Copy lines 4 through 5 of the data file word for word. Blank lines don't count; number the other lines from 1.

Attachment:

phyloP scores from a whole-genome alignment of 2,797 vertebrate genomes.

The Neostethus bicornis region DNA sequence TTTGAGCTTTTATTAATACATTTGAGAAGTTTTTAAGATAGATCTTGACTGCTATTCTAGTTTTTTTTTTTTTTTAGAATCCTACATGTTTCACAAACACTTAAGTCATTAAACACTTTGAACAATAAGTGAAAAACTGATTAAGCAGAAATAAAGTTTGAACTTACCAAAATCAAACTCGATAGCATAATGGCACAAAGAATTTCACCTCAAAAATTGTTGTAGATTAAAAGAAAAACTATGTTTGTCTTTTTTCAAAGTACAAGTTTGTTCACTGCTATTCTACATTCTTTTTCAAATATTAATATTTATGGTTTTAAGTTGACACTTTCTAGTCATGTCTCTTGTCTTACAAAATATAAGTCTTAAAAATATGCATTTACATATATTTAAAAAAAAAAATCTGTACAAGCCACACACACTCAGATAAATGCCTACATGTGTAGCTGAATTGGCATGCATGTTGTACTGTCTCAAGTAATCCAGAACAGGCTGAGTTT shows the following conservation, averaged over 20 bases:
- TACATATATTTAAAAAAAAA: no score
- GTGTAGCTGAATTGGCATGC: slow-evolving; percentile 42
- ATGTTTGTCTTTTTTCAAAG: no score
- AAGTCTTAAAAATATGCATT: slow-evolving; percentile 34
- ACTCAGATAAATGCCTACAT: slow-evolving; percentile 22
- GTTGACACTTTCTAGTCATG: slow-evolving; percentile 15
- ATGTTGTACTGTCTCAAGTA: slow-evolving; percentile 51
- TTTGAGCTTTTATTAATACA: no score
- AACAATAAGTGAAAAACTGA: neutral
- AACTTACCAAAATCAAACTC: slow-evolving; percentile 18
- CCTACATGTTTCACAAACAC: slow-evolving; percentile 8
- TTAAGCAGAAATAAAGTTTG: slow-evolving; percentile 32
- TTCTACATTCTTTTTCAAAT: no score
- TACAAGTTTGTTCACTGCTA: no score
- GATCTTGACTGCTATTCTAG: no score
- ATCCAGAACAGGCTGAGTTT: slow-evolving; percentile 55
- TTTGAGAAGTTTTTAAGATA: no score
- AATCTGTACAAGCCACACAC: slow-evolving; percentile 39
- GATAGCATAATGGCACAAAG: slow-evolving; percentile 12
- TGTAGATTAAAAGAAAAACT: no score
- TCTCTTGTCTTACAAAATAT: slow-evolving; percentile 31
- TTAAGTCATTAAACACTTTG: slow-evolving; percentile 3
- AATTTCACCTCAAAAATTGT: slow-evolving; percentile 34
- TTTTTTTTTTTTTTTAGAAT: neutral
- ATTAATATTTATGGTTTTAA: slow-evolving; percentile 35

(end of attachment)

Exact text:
- GTGTAGCTGAATTGGCATGC: slow-evolving; percentile 42
- ATGTTTGTCTTTTTTCAAAG: no score